If an author is writing about members of a group they do not have intimate knowledge of, their obligation extends to more than just making sure the hero and heroine have a happy ending. I use the work obligation deliberately. When writing about fairies or goblins, aliens or were-creatures, feel free to put your imagination on overtime. But once you touch on real people, imagination is no longer a big asset. Our imagination are cluttered with stereotypes and clichés, caricatures and problem tropes. Unless controlled, these can push away readers you might have hoped to attract.

If you are trying to be inclusive in your writing, it’s not enough to make a character deaf and use sign language if you don’t understand deaf culture. You can’t just write about a character’s “almond-shaped” eyes or have them mispronounce the letter r when you don’t understand their upbringing and backstory, or the difference between Chinese, Japanese, Cambodian or any of a dozen other Asian and Asian-American people. It’s not enough to chose between calling an African-American’s skin color “coffee” or “chocolate” while being color-blind and not seeing the world through their eyes. Just as I could not create a credible white character by deciding if I should describe them as milk or cauliflower. (Trust me, I love both milk and cauliflower, but I hope you understand that neither choice would help me create a multi-dimensional, non-cliché character. Instead, they might turn some readers away from my writing.

We are authors, reporters with a plus. If we are going to do our job in today’s world, we need to see that world and the multitude of people it contains. It’s not enough to just know our own group well. Fortunately there are authors wanting to know how to expand. That’s why I will be at the Chicago North Spring Fling writer’s conference ( in April. There I will be helping attendees uncover techniques for crafting characters different from themselves.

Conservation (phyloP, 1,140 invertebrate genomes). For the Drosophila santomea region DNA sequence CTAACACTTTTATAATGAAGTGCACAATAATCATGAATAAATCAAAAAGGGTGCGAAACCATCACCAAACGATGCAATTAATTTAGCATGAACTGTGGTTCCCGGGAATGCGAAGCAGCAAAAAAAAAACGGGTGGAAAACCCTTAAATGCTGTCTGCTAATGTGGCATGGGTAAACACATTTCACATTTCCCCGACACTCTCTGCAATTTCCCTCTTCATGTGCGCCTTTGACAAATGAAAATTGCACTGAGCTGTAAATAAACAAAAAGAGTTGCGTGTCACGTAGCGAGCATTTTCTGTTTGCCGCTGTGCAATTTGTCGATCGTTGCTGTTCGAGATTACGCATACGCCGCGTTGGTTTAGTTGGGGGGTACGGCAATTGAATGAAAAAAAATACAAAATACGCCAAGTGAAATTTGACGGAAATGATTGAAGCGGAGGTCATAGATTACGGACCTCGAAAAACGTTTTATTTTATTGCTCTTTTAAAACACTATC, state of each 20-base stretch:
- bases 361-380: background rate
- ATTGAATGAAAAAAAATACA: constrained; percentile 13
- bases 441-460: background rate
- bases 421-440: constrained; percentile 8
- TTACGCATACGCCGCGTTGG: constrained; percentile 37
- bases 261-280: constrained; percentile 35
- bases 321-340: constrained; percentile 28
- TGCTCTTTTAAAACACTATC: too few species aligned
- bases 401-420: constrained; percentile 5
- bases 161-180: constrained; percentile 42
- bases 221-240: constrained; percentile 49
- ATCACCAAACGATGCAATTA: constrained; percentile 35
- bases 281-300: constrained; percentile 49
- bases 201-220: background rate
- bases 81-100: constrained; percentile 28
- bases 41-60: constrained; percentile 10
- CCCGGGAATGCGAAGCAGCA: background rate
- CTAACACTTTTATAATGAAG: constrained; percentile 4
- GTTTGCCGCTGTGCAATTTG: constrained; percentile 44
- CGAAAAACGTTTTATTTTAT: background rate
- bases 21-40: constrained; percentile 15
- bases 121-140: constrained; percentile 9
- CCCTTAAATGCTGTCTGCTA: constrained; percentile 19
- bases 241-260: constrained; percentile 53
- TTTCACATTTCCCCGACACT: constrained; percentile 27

After all, everyone deserves a little romance.


Judith Ashley said...

Barbara, Thank you for showing the importance of not just writing diverse characters but understanding the culture of those people we portray in our books. I'd love to attend The Spring Fling and meet you in person. You've added so much to RTG over the years. And I could meet Beverly Jenkins and hear Damon Suede! Just bought a Lottery ticket figuring $40 million is much, much, much more than I have now! If I'm a winner, I'll be there!

B A Binns said...

Judith, 40 million is much much more than I have now, too. I wish you luck.

And I am looking forward to meeting these awesome authors too.

Diana McCollum said...

Great post, Barbara. You are right on that a writer should always research the culture of her characters. I think that is what is missing in a lot of cross culture books. Happy New Year.

Blythe Gifford said...

Will look forward to your presentation. As a writer who is struggling to write not just a different culture, but a different culture in a different time period, I need all the help I can get. As a friend gently said to me, "Are you sure you are qualified to write this?" But I resist the idea that a writer can ONLY write her own experience.

Lynn Lovegreen said...

Excellent post, B. A. I highly recommend your workshop "Adding Diversity To Your Writing."